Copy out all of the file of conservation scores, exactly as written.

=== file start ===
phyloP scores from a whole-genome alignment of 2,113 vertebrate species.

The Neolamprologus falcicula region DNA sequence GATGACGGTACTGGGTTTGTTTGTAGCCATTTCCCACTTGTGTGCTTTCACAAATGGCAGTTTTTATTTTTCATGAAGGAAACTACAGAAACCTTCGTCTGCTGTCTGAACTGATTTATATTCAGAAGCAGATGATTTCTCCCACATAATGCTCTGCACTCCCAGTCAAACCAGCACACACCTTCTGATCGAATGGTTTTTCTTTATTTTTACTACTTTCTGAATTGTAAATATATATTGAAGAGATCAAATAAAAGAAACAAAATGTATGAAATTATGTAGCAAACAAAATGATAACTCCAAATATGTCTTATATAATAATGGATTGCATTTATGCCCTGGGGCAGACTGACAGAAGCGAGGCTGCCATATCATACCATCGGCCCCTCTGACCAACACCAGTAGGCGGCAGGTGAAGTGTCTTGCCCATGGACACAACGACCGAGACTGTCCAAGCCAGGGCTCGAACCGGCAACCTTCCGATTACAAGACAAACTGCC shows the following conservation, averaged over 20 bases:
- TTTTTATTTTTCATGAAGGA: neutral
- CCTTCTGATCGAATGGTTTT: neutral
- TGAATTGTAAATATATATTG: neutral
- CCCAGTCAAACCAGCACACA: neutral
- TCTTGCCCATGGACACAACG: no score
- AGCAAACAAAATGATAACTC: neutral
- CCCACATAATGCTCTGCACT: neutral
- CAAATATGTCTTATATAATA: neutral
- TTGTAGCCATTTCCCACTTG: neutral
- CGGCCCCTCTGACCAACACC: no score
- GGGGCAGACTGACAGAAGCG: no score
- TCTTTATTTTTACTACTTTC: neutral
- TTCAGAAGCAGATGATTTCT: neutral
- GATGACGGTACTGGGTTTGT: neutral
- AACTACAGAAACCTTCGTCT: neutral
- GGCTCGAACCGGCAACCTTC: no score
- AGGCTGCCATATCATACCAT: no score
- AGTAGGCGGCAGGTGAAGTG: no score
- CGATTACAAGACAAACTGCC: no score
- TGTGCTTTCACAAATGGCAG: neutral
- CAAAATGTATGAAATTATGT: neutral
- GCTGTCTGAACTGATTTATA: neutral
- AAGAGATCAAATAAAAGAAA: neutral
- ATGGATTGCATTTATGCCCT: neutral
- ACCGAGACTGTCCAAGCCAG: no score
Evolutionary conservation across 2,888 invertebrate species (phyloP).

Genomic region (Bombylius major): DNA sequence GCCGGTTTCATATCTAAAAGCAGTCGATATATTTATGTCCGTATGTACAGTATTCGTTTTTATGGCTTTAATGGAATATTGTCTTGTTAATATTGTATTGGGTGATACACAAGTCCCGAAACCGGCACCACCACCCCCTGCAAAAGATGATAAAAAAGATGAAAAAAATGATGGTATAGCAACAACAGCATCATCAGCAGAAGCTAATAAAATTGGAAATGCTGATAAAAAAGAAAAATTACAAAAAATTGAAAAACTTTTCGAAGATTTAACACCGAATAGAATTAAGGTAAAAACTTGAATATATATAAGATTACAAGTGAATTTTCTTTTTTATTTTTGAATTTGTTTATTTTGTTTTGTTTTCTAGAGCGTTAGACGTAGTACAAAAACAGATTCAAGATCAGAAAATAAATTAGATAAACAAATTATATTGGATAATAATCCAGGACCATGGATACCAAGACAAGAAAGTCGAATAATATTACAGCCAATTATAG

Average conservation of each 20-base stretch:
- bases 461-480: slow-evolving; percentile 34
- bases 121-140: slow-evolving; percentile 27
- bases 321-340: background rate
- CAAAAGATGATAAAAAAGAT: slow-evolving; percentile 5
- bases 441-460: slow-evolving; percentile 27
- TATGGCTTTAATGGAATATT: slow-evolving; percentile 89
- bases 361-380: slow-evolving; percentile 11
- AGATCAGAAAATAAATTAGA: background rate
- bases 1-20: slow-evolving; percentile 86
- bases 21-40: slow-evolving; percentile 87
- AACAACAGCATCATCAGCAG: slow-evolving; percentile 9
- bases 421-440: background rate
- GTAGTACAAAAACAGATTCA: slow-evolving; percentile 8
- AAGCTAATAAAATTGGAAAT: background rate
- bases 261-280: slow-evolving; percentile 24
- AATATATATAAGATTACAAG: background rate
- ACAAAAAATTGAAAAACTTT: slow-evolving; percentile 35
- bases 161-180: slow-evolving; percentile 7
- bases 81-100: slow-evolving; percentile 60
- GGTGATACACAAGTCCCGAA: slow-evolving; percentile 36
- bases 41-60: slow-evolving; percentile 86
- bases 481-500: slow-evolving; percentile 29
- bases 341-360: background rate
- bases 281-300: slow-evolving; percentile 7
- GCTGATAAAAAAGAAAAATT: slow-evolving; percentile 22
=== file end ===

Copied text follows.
phyloP scores from a whole-genome alignment of 2,113 vertebrate species.

The Neolamprologus falcicula region DNA sequence GATGACGGTACTGGGTTTGTTTGTAGCCATTTCCCACTTGTGTGCTTTCACAAATGGCAGTTTTTATTTTTCATGAAGGAAACTACAGAAACCTTCGTCTGCTGTCTGAACTGATTTATATTCAGAAGCAGATGATTTCTCCCACATAATGCTCTGCACTCCCAGTCAAACCAGCACACACCTTCTGATCGAATGGTTTTTCTTTATTTTTACTACTTTCTGAATTGTAAATATATATTGAAGAGATCAAATAAAAGAAACAAAATGTATGAAATTATGTAGCAAACAAAATGATAACTCCAAATATGTCTTATATAATAATGGATTGCATTTATGCCCTGGGGCAGACTGACAGAAGCGAGGCTGCCATATCATACCATCGGCCCCTCTGACCAACACCAGTAGGCGGCAGGTGAAGTGTCTTGCCCATGGACACAACGACCGAGACTGTCCAAGCCAGGGCTCGAACCGGCAACCTTCCGATTACAAGACAAACTGCC shows the following conservation, averaged over 20 bases:
- TTTTTATTTTTCATGAAGGA: neutral
- CCTTCTGATCGAATGGTTTT: neutral
- TGAATTGTAAATATATATTG: neutral
- CCCAGTCAAACCAGCACACA: neutral
- TCTTGCCCATGGACACAACG: no score
- AGCAAACAAAATGATAACTC: neutral
- CCCACATAATGCTCTGCACT: neutral
- CAAATATGTCTTATATAATA: neutral
- TTGTAGCCATTTCCCACTTG: neutral
- CGGCCCCTCTGACCAACACC: no score
- GGGGCAGACTGACAGAAGCG: no score
- TCTTTATTTTTACTACTTTC: neutral
- TTCAGAAGCAGATGATTTCT: neutral
- GATGACGGTACTGGGTTTGT: neutral
- AACTACAGAAACCTTCGTCT: neutral
- GGCTCGAACCGGCAACCTTC: no score
- AGGCTGCCATATCATACCAT: no score
- AGTAGGCGGCAGGTGAAGTG: no score
- CGATTACAAGACAAACTGCC: no score
- TGTGCTTTCACAAATGGCAG: neutral
- CAAAATGTATGAAATTATGT: neutral
- GCTGTCTGAACTGATTTATA: neutral
- AAGAGATCAAATAAAAGAAA: neutral
- ATGGATTGCATTTATGCCCT: neutral
- ACCGAGACTGTCCAAGCCAG: no score
Evolutionary conservation across 2,888 invertebrate species (phyloP).

Genomic region (Bombylius major): DNA sequence GCCGGTTTCATATCTAAAAGCAGTCGATATATTTATGTCCGTATGTACAGTATTCGTTTTTATGGCTTTAATGGAATATTGTCTTGTTAATATTGTATTGGGTGATACACAAGTCCCGAAACCGGCACCACCACCCCCTGCAAAAGATGATAAAAAAGATGAAAAAAATGATGGTATAGCAACAACAGCATCATCAGCAGAAGCTAATAAAATTGGAAATGCTGATAAAAAAGAAAAATTACAAAAAATTGAAAAACTTTTCGAAGATTTAACACCGAATAGAATTAAGGTAAAAACTTGAATATATATAAGATTACAAGTGAATTTTCTTTTTTATTTTTGAATTTGTTTATTTTGTTTTGTTTTCTAGAGCGTTAGACGTAGTACAAAAACAGATTCAAGATCAGAAAATAAATTAGATAAACAAATTATATTGGATAATAATCCAGGACCATGGATACCAAGACAAGAAAGTCGAATAATATTACAGCCAATTATAG

Average conservation of each 20-base stretch:
- bases 461-480: slow-evolving; percentile 34
- bases 121-140: slow-evolving; percentile 27
- bases 321-340: background rate
- CAAAAGATGATAAAAAAGAT: slow-evolving; percentile 5
- bases 441-460: slow-evolving; percentile 27
- TATGGCTTTAATGGAATATT: slow-evolving; percentile 89
- bases 361-380: slow-evolving; percentile 11
- AGATCAGAAAATAAATTAGA: background rate
- bases 1-20: slow-evolving; percentile 86
- bases 21-40: slow-evolving; percentile 87
- AACAACAGCATCATCAGCAG: slow-evolving; percentile 9
- bases 421-440: background rate
- GTAGTACAAAAACAGATTCA: slow-evolving; percentile 8
- AAGCTAATAAAATTGGAAAT: background rate
- bases 261-280: slow-evolving; percentile 24
- AATATATATAAGATTACAAG: background rate
- ACAAAAAATTGAAAAACTTT: slow-evolving; percentile 35
- bases 161-180: slow-evolving; percentile 7
- bases 81-100: slow-evolving; percentile 60
- GGTGATACACAAGTCCCGAA: slow-evolving; percentile 36
- bases 41-60: slow-evolving; percentile 86
- bases 481-500: slow-evolving; percentile 29
- bases 341-360: background rate
- bases 281-300: slow-evolving; percentile 7
- GCTGATAAAAAAGAAAAATT: slow-evolving; percentile 22